DAC Assessment Tool – Analyze

Principles and approaches for research methods to Design, Analyze, Communicate (DAC) clinical studies.

The purpose of this tool is to enable a rigorous and standardized review and subsequent discussion by study teams to enhance the probability of carrying out an informative study. Consider the DAC Best Practices when discussing your answers.


Best Practices


7. Analyze real world evidence to optimize study investments, objectives, and feasibility

8. Prior to study initiation, complete a prospective, fixed statistical analysis plan

9. Design interim analyses with decision rules for stopping for success or futility early enough to reduce the number of participants subjected to ineffective intervention

10. When appropriate, use model-informed drug development, such as PK/PD modelling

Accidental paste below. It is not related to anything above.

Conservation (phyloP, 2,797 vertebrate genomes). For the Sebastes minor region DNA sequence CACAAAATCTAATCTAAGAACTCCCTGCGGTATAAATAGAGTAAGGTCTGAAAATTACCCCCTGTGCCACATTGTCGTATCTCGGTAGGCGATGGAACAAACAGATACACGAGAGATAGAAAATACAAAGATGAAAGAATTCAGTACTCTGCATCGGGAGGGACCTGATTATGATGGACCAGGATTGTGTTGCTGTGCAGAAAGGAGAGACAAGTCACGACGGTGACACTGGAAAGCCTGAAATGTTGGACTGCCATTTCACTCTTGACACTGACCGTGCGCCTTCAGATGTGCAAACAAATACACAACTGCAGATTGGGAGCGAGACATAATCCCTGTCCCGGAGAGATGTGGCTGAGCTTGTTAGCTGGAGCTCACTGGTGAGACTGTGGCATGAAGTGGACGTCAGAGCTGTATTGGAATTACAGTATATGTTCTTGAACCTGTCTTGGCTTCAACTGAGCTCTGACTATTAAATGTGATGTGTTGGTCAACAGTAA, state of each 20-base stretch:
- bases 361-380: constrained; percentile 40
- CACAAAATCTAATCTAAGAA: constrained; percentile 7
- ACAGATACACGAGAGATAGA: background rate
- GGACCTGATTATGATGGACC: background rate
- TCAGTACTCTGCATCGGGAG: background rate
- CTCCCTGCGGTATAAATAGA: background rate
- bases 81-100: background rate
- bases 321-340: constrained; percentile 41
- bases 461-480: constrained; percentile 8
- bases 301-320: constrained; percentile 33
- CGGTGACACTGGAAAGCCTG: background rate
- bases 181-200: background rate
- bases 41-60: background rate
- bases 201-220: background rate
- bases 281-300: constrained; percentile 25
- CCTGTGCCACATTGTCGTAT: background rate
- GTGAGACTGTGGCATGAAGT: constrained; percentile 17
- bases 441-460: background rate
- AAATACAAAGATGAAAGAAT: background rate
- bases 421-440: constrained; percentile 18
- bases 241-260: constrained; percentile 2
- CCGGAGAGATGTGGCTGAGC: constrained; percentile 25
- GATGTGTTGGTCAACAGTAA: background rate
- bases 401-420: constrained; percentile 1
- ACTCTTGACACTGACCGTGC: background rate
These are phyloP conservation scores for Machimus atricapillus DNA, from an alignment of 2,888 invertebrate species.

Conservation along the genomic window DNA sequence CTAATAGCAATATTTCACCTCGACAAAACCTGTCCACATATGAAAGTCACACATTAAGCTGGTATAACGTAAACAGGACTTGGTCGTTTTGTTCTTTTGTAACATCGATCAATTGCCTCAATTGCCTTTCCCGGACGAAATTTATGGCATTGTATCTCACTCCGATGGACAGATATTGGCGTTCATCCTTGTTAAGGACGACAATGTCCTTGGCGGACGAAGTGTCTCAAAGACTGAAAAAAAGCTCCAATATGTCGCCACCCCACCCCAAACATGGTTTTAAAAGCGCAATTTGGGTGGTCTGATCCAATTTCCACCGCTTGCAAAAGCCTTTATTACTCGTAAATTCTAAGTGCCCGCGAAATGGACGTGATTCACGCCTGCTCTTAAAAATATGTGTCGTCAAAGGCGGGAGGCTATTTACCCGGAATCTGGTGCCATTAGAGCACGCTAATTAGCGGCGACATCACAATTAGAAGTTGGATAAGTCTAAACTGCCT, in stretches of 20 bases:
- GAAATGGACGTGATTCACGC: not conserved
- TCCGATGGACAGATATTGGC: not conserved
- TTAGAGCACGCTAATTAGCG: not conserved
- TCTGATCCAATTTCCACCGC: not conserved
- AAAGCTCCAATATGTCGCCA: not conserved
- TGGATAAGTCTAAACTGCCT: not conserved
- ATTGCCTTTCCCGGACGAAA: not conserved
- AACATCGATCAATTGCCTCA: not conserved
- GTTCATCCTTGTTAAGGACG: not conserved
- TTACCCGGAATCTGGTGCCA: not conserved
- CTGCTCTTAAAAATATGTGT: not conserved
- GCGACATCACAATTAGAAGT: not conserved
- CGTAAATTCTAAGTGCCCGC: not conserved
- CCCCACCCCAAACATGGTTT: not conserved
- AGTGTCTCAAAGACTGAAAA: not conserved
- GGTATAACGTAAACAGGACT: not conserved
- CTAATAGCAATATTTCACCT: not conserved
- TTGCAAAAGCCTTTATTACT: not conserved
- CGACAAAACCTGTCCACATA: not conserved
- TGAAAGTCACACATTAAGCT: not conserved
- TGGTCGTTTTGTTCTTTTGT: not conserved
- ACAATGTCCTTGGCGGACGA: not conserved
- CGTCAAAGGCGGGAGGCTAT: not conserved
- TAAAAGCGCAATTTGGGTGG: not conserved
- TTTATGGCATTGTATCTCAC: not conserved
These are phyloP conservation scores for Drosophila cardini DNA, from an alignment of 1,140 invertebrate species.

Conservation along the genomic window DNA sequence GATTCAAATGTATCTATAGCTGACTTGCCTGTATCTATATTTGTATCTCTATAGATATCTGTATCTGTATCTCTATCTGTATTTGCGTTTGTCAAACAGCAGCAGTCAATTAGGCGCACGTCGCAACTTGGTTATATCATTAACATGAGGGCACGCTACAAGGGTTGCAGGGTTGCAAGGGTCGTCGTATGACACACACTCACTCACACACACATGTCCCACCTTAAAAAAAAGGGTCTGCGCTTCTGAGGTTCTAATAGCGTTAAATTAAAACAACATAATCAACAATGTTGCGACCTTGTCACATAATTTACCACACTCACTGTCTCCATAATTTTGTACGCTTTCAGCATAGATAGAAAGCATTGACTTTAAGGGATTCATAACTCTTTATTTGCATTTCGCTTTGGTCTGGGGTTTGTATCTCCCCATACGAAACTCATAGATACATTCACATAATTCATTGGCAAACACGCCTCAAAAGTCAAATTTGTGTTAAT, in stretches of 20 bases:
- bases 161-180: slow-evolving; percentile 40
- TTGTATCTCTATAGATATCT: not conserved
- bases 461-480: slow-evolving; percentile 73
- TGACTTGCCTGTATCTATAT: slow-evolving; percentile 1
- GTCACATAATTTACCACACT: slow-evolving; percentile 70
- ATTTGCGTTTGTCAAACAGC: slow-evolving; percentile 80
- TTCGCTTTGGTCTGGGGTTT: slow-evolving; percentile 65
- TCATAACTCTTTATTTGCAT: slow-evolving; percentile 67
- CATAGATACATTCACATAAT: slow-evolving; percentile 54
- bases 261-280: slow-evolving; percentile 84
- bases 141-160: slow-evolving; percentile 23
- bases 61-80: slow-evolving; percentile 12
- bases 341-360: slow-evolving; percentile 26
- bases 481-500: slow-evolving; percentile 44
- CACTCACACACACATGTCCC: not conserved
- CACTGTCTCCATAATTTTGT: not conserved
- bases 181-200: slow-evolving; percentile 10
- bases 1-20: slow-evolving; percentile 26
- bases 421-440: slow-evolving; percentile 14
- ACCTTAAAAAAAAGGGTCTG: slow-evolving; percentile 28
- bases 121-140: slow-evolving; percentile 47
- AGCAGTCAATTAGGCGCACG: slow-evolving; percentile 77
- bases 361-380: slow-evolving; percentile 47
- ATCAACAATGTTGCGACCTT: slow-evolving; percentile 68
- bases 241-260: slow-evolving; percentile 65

11. Adhere to appropriate standards of good clinical practice, including a focus on monitoring participant safety and study integrity

12. Use staff with experience in the therapeutic area being studied

13. Implement a real-time data analysis capability, toward improved monitoring of recruitment targets, data quality, and other metrics

Analyze aspects

33. Provide your statistical analysis plan (draft, if not finalized) for the study including the method for subject allocation, measurement methods of response variables, hypothesis to be tested, analytical approach to common problems including early study withdrawal and protocol violations. Please describe your plans to analyze and report disaggregated data by gender, including data for withdrawals or dropouts.

34. Describe your interim analysis plans including decision rules/stopping rules, possible outcomes, and statistical adjustment considerations. Will there be criteria to stop for futility or efficacy? If not, please explain the rationale. Please describe any pre-planned adjustments to the study design (e.g., adaptive designs) and operating characteristics of the decision rules related to the adaptive elements of the design.

Please note: Implementors of studies should also always refer to relevant regulatory standards and guidelines (e.g. FDA, EMA) to assist with study/protocol design.